When the president of Hampshire College decided to remove the American flag from the center of campus days after Donald Trump’s election, the move triggered fiery reactions.

For the members of the campus community who consider the flag a symbol of fear, the flag’s descent was celebrated as a moral necessity.

For others, like David Soucy, a veteran who considers the flag a symbol of sacrifice, it felt like a deeply personal insult.

“I was in Iraq 18 months,” Soucy told NBC affiliate WWLP. “I got hurt, spent time at Walter Reed. I came home, and there’s no way I’ll let anyone take down the flag, no way.”

“It means a lot to me and my brothers,” he added.

Soucy was joined Sunday by hundreds of flag-waving veterans from across New England who descended upon the liberal arts college’s campus in Amherst, Mass., to deliver a forceful rebuke to opponents of the U.S. flag. The demonstrators called upon Hampshire officials to reverse their most recent decision to stop flying all flags — including the stars and stripes — on the main flagpole on campus, according to masslive.com.

Demonstrators, the outlet reported, sang “God Bless America” and held signs with slogans including “No flag = no taxpayer (money).”

Domenic Sarno, the mayor of the nearby city of Springfield, told the gathering that the American flag is a “beacon of hope, freedom and democracy.”

“I would just hope that Hampshire College and its leadership would rethink this and show the proper respect for the opportunities that you have here — not somewhere else, but here in the United States,” Sarno said.

“For the students here and the president and board of trustees have risen from what the veterans sacrificed, this flag, and not to fly the flag on this campus if you were in some other countries around the world it would be handled very, very differently,” he added.

Micah Welintokonis, a veteran from Coventry, Conn., told masslive.com that the school was ignoring its educational role by banning the flag.

“Coddling young men and women old enough to serve our country has zero educational value,” Welintokonis said. “I am frustrated by the things going on in this country. Let us pray for our nation to move forward together.”

“They took down my flag, they have a right to that. I’m here to defend their right to do that, but I want them to understand how bad that hurts me,” veteran Jerry Maguire told WWLP.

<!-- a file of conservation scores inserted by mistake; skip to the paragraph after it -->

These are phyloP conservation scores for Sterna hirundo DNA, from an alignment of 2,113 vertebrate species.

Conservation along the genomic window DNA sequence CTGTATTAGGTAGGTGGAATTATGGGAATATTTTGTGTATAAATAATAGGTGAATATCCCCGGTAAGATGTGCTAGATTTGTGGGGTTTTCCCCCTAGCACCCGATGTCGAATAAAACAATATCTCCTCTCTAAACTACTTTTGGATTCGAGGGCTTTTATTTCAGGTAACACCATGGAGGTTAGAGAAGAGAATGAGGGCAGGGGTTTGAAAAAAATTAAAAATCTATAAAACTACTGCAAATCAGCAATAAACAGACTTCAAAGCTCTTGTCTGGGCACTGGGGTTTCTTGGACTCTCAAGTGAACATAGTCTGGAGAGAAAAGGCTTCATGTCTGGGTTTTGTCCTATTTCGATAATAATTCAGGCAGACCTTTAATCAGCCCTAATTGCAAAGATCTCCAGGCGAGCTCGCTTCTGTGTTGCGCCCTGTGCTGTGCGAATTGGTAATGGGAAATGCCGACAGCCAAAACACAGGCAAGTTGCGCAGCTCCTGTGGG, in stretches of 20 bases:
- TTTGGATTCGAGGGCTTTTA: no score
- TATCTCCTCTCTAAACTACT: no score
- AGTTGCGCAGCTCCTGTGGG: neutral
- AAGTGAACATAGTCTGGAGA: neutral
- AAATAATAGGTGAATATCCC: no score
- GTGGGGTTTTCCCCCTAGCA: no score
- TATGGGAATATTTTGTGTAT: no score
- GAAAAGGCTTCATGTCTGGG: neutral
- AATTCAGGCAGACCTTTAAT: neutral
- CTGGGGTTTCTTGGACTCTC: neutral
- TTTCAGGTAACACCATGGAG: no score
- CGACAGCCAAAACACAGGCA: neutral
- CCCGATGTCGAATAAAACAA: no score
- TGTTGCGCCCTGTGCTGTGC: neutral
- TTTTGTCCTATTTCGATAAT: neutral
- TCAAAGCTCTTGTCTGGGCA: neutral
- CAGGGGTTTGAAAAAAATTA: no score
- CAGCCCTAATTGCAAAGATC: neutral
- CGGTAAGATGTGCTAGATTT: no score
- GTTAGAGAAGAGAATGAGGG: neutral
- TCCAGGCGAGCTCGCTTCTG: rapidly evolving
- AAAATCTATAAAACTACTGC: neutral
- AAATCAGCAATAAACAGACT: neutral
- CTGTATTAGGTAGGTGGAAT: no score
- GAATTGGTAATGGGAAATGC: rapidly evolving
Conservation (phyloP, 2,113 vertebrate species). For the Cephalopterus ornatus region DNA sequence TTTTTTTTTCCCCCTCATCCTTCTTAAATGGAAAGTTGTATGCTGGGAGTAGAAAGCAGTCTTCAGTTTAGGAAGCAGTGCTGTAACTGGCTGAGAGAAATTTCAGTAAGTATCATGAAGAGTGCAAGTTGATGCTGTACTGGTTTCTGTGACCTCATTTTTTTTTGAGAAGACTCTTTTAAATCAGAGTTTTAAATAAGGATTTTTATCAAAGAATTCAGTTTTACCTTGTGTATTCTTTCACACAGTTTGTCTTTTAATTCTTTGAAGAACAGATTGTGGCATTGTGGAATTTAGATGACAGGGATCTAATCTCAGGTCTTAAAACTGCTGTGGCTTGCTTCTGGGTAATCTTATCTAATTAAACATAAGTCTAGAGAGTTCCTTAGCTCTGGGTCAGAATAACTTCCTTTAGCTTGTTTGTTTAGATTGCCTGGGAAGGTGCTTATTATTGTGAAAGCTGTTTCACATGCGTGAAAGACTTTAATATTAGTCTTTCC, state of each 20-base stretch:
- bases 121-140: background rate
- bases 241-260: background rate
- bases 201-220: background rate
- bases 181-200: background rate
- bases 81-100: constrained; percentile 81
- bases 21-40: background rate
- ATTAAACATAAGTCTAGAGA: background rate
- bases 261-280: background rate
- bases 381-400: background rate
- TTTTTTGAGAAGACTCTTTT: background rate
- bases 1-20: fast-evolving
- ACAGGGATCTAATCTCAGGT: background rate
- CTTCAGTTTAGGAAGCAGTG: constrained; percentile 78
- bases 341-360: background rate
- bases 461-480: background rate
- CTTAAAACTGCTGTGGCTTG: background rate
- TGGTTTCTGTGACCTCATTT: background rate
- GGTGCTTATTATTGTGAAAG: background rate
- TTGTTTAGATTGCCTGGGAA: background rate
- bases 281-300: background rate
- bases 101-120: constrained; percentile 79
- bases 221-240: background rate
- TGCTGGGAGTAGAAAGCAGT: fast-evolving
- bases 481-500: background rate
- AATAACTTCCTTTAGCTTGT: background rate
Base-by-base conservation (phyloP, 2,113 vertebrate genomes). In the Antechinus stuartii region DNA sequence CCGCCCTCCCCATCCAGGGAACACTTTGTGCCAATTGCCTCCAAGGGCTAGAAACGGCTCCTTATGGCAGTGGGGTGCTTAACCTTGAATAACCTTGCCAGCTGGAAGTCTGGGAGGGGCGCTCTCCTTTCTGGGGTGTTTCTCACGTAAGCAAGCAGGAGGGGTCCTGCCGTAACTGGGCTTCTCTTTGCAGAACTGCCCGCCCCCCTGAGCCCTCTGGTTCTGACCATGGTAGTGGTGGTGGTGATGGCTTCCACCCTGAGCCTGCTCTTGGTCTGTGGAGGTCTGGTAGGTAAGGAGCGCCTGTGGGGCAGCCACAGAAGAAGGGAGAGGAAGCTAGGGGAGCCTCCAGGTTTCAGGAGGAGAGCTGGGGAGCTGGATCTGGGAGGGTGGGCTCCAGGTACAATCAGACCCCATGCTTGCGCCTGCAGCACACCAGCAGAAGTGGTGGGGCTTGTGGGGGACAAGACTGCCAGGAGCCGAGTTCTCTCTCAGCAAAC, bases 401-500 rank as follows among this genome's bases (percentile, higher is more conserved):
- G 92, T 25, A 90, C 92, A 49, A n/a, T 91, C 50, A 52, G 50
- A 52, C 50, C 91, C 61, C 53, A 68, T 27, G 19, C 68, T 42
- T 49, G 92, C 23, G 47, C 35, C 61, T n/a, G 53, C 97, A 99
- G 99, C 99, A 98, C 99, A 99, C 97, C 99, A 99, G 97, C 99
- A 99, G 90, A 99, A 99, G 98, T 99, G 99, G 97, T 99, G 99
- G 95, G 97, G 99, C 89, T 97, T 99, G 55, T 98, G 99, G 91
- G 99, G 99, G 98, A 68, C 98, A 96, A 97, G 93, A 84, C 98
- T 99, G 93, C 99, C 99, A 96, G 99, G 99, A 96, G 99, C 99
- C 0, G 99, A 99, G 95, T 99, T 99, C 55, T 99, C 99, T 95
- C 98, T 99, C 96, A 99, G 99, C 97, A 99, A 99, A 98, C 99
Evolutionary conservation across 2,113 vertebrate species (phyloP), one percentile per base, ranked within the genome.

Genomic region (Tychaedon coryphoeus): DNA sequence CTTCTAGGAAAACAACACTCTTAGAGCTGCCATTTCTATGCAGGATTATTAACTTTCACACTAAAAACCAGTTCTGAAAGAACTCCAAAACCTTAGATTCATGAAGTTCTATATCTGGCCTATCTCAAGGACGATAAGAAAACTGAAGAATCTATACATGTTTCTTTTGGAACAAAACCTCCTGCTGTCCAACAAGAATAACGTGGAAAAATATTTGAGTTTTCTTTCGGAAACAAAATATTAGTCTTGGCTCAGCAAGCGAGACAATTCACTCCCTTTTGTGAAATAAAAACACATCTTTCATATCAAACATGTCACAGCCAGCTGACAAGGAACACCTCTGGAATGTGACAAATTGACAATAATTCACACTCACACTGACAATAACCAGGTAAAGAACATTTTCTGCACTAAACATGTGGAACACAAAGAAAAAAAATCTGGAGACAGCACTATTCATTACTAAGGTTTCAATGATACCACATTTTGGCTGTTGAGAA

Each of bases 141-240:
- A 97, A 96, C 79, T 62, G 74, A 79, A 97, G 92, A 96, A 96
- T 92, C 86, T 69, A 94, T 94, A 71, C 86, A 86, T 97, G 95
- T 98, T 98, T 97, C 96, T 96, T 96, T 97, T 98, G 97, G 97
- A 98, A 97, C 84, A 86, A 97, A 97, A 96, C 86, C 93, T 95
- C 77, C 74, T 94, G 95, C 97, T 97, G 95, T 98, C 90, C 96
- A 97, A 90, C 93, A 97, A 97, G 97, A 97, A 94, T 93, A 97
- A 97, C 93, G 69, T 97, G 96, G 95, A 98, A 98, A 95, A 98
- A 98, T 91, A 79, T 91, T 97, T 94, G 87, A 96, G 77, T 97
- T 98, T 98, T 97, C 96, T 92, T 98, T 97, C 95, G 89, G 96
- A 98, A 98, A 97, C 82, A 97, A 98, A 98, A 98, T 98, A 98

The only reported incident occurred when a man who refused to identify himself interrupted a group photo by sitting among demonstrators and “making obscene gestures,” WWLP reported.

Video published by masslive.com appears to show the same man sitting silently among frustrated protesters. “Campus police surrounded the young man as flag-waving demonstrators jeered or tried to talk to him,” masslive.com reported. “The young man said nothing. He eventually lowered his hands and stared straight ahead, ignoring the crowd. He walked away after several minutes.”

Gamalier Rosa, an Army veteran and protest organizer who served in Iraq, told the Globe that taking down the flag showed a lack of respect for veterans and their relatives.

“Our flag is a symbol of our country,” she said. “Our clearest message is that we ask others to respect the flag as we do.”

Hampshire’s American flag was initially lowered by someone on the day after Trump’s election as president. Then, sometime before dawn on Veterans Day, someone burned the flag, according to The Washington Post’s Susan Svrluga.

Hampshire officials said the flag-burning incident is being investigated by campus police.

When the burned flag was replaced, the Hampshire board announced that the new flag would be flown at half-staff, “both to acknowledge the grief and pain experienced by so many and to enable the full complexity of voices and experiences to be heard,” Svrluga reported.

But Jonathan Lash, the president of the small college in Western Massachusetts, said the decision to keep the flag at half-staff only served to complicate the issue. The problem, he explained, was that it upset veterans and military families who saw the measure as a sign of disrespect for the tradition of national mourning.

So it was removed entirely.

Lash said the flag’s removal was not intended as a sign of disrespect, but to accommodate the diverse range of reactions to the symbol. For some people, he noted, “the flag is a very powerful symbol of fear they’ve felt all their lives because they grew up as people of color, never feeling safe — and people for whom it’s a symbol of their highest aspiration for the country.”

In an email to the campus community Friday, Lash wrote that college leaders hoped that removing the flag “will enable us to instead focus our efforts on addressing racist, misogynistic, Islamophobic, anti-immigrant, anti-Semitic, and anti-LGBTQ rhetoric and behaviors.”

He also wrote, “Some have perceived the action of lowering the flag as a commentary on the results of the presidential election — this, unequivocally, was not our intent.”

MORE READING: 

Nine people hospitalized, suspect killed after attack on Ohio State campus

This program could revolutionize homeownership for student loan borrowers

Hundreds of colleges mobilize to defend immigrant students